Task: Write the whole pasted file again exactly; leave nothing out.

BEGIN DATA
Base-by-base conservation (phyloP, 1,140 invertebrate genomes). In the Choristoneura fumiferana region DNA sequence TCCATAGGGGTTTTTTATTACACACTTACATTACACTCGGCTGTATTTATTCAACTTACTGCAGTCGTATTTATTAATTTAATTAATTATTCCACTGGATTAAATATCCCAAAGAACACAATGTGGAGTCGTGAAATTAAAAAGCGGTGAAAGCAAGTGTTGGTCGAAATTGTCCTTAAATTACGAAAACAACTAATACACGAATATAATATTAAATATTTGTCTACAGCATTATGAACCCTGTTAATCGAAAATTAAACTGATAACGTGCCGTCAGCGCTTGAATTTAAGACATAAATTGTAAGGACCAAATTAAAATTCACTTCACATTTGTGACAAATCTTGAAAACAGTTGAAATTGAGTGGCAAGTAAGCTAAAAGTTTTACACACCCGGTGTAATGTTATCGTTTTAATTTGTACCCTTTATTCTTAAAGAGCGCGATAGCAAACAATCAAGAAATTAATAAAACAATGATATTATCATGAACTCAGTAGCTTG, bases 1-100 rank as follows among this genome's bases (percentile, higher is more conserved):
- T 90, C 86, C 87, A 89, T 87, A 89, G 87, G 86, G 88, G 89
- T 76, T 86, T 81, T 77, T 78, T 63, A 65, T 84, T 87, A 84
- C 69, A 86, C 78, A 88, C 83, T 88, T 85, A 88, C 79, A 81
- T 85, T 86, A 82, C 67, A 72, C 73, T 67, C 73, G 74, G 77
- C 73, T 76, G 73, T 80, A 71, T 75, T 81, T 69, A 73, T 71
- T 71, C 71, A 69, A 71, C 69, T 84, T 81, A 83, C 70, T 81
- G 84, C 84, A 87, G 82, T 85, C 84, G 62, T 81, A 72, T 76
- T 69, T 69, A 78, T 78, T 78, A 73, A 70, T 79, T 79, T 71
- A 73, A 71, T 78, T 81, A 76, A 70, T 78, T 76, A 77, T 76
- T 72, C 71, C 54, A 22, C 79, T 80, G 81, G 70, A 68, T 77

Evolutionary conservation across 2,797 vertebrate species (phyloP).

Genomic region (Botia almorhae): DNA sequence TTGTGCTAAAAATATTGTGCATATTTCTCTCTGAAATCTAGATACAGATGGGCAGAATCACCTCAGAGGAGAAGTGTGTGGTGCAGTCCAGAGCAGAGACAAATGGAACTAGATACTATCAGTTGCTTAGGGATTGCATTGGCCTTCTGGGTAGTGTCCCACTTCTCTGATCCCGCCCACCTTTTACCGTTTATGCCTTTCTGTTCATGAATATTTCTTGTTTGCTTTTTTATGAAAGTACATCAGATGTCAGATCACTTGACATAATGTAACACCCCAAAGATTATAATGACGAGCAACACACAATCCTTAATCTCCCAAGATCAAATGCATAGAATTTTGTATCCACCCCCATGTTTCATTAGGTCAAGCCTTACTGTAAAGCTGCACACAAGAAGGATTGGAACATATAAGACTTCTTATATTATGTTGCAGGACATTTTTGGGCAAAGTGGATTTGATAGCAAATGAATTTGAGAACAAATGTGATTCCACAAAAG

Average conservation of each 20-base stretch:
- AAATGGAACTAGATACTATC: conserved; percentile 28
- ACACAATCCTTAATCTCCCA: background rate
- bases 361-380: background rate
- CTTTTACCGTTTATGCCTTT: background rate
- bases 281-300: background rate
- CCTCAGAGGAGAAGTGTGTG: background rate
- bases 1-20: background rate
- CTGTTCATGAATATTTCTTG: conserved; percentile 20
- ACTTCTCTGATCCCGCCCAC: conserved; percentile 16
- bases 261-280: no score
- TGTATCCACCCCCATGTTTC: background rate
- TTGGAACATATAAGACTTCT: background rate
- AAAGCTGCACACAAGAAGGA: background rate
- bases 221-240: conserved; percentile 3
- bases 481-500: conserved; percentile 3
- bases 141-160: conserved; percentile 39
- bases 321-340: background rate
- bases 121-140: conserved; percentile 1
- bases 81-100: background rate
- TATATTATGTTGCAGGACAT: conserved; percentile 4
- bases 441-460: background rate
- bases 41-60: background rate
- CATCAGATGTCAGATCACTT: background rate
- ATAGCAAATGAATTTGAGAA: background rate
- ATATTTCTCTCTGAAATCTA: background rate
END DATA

Base-by-base conservation (phyloP, 1,140 invertebrate genomes). In the Choristoneura fumiferana region DNA sequence TCCATAGGGGTTTTTTATTACACACTTACATTACACTCGGCTGTATTTATTCAACTTACTGCAGTCGTATTTATTAATTTAATTAATTATTCCACTGGATTAAATATCCCAAAGAACACAATGTGGAGTCGTGAAATTAAAAAGCGGTGAAAGCAAGTGTTGGTCGAAATTGTCCTTAAATTACGAAAACAACTAATACACGAATATAATATTAAATATTTGTCTACAGCATTATGAACCCTGTTAATCGAAAATTAAACTGATAACGTGCCGTCAGCGCTTGAATTTAAGACATAAATTGTAAGGACCAAATTAAAATTCACTTCACATTTGTGACAAATCTTGAAAACAGTTGAAATTGAGTGGCAAGTAAGCTAAAAGTTTTACACACCCGGTGTAATGTTATCGTTTTAATTTGTACCCTTTATTCTTAAAGAGCGCGATAGCAAACAATCAAGAAATTAATAAAACAATGATATTATCATGAACTCAGTAGCTTG, bases 1-100 rank as follows among this genome's bases (percentile, higher is more conserved):
- T 90, C 86, C 87, A 89, T 87, A 89, G 87, G 86, G 88, G 89
- T 76, T 86, T 81, T 77, T 78, T 63, A 65, T 84, T 87, A 84
- C 69, A 86, C 78, A 88, C 83, T 88, T 85, A 88, C 79, A 81
- T 85, T 86, A 82, C 67, A 72, C 73, T 67, C 73, G 74, G 77
- C 73, T 76, G 73, T 80, A 71, T 75, T 81, T 69, A 73, T 71
- T 71, C 71, A 69, A 71, C 69, T 84, T 81, A 83, C 70, T 81
- G 84, C 84, A 87, G 82, T 85, C 84, G 62, T 81, A 72, T 76
- T 69, T 69, A 78, T 78, T 78, A 73, A 70, T 79, T 79, T 71
- A 73, A 71, T 78, T 81, A 76, A 70, T 78, T 76, A 77, T 76
- T 72, C 71, C 54, A 22, C 79, T 80, G 81, G 70, A 68, T 77

Evolutionary conservation across 2,797 vertebrate species (phyloP).

Genomic region (Botia almorhae): DNA sequence TTGTGCTAAAAATATTGTGCATATTTCTCTCTGAAATCTAGATACAGATGGGCAGAATCACCTCAGAGGAGAAGTGTGTGGTGCAGTCCAGAGCAGAGACAAATGGAACTAGATACTATCAGTTGCTTAGGGATTGCATTGGCCTTCTGGGTAGTGTCCCACTTCTCTGATCCCGCCCACCTTTTACCGTTTATGCCTTTCTGTTCATGAATATTTCTTGTTTGCTTTTTTATGAAAGTACATCAGATGTCAGATCACTTGACATAATGTAACACCCCAAAGATTATAATGACGAGCAACACACAATCCTTAATCTCCCAAGATCAAATGCATAGAATTTTGTATCCACCCCCATGTTTCATTAGGTCAAGCCTTACTGTAAAGCTGCACACAAGAAGGATTGGAACATATAAGACTTCTTATATTATGTTGCAGGACATTTTTGGGCAAAGTGGATTTGATAGCAAATGAATTTGAGAACAAATGTGATTCCACAAAAG

Average conservation of each 20-base stretch:
- AAATGGAACTAGATACTATC: conserved; percentile 28
- ACACAATCCTTAATCTCCCA: background rate
- bases 361-380: background rate
- CTTTTACCGTTTATGCCTTT: background rate
- bases 281-300: background rate
- CCTCAGAGGAGAAGTGTGTG: background rate
- bases 1-20: background rate
- CTGTTCATGAATATTTCTTG: conserved; percentile 20
- ACTTCTCTGATCCCGCCCAC: conserved; percentile 16
- bases 261-280: no score
- TGTATCCACCCCCATGTTTC: background rate
- TTGGAACATATAAGACTTCT: background rate
- AAAGCTGCACACAAGAAGGA: background rate
- bases 221-240: conserved; percentile 3
- bases 481-500: conserved; percentile 3
- bases 141-160: conserved; percentile 39
- bases 321-340: background rate
- bases 121-140: conserved; percentile 1
- bases 81-100: background rate
- TATATTATGTTGCAGGACAT: conserved; percentile 4
- bases 441-460: background rate
- bases 41-60: background rate
- CATCAGATGTCAGATCACTT: background rate
- ATAGCAAATGAATTTGAGAA: background rate
- ATATTTCTCTCTGAAATCTA: background rate